Overall Caliber of Candidates speaks well of Newark

By NAKIA J. WHITE With only eight months of campaign time left, the four Newark mayoral candidates are honing their oratorial skills.  Given the plethora of debates and forums scheduled they’ll have more than enough time to sharpen their rhetoric. 

Tonight’s pedagogical focused debate, hosted by Newark Education Trust, asked candidates a number of educational questions related to school reform, school closure and the role of the mayor in education. 

Crime, unemployment and education are the foremost important issues in the minds of Newarkers, but the next mayor will have a nearly non-exsistent role in the improvement or decline of education without full local control. He will, however, possibly have leverage to make the superintendent’s role and decision-making process uncomfortable. 

Mayoral candidate Shavar Jeffries’ responses were strong and definitive, staunchly different than those of his first debate in August 2013.  

At one point he challenged mayoral candidate Ras Baraka on the merits of Central High School.

“Your school has been classified as one of  lowest preforming schools in the U.S. and one of the five worst high schools in NJ,” Jeffries said. “Your actions, not your words, have to drive what your do.”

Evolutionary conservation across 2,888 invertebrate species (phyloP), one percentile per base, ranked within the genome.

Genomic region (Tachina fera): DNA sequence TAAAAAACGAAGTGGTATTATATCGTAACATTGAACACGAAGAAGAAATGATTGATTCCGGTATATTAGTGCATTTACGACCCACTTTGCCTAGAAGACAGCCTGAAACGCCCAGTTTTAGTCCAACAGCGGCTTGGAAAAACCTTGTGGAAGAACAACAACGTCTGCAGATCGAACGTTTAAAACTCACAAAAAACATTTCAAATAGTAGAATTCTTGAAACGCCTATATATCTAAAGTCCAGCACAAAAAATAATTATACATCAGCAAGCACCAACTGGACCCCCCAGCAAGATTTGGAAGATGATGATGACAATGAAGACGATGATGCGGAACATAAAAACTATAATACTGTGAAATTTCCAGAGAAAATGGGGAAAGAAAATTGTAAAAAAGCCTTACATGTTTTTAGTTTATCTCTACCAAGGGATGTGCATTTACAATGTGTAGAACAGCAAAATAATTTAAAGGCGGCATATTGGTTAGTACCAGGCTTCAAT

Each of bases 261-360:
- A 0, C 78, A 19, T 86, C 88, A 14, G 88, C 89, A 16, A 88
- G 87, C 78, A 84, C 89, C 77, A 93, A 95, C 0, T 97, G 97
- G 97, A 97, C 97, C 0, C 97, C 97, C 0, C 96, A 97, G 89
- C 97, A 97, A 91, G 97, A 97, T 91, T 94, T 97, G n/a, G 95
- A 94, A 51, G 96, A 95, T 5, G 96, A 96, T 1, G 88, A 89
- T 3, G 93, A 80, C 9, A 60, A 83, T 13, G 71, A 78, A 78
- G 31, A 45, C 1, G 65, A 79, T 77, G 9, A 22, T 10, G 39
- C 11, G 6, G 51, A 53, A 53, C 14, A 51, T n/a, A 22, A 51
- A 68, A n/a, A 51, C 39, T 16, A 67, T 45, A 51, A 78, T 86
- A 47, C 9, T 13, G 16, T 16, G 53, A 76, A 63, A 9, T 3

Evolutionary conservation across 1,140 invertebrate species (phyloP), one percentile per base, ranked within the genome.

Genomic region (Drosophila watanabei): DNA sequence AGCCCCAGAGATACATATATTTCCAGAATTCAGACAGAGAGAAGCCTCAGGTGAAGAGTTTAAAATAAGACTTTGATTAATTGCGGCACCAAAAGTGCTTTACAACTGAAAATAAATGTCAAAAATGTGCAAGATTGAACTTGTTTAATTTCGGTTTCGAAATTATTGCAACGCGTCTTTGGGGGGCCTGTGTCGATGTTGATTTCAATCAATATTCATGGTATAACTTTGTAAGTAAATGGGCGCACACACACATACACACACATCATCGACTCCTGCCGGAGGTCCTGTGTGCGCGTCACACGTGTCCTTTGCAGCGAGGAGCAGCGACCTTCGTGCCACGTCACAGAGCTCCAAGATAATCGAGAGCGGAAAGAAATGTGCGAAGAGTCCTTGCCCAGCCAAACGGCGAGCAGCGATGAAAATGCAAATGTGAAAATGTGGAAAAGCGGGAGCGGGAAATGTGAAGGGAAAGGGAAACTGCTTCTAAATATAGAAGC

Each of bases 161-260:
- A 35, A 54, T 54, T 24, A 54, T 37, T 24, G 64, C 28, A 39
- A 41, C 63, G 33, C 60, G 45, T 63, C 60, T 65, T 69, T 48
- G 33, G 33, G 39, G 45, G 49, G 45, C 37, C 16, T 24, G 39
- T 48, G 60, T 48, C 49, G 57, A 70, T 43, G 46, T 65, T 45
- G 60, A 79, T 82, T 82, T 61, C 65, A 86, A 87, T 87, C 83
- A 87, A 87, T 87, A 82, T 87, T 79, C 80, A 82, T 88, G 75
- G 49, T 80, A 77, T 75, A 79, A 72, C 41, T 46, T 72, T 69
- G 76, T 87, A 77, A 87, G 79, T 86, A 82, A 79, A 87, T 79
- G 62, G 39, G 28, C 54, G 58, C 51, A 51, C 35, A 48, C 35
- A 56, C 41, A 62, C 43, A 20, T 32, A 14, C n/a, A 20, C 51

Baraka and Jeffries heavily dominated the ‘conversation’ as it was characterized by moderator Marsha Wilson Brown, professor at Rutgers University. Central Ward Councilman Darren Sharif had difficulty finding his way into the conversation with his own vision. Northward Councilman and mayoral candidate Anibal Ramos added a bit more energy than previous debates, yet he still responded in a  text style manner.

And yet, what is so different about these mayoral candidates are their overall caliber, and for me that is the truest story of this election and debate cycle.

In a city derided as ‘savage,’ ‘deadly’ and ‘uneducated,’  tonight’s debate chipped away at those haunting perceptions.  All four candidates, Newark born and raised, were smart, articulate, professional, charming and as Mrs. Wilson mentioned, handsome (I can’t disagree).  

Regardless of whatever one may think of former mayor Cory Booker, his mayoralship elevated the standard by which all future candidates will be judged,.  

Four men of color, one Latino and three Black men, college educated, professionally credentialed with proven track records of success, all stand in stark contrast to what outsiders and even Newarkers believe.  Through their campaigns they are debunking every sterotype that has haunted Newark and giving hope to what the city could be. 

So no matter what your choice, this election will in part boil down to personal preference as Newark has never seen a pool of more qualified candidates.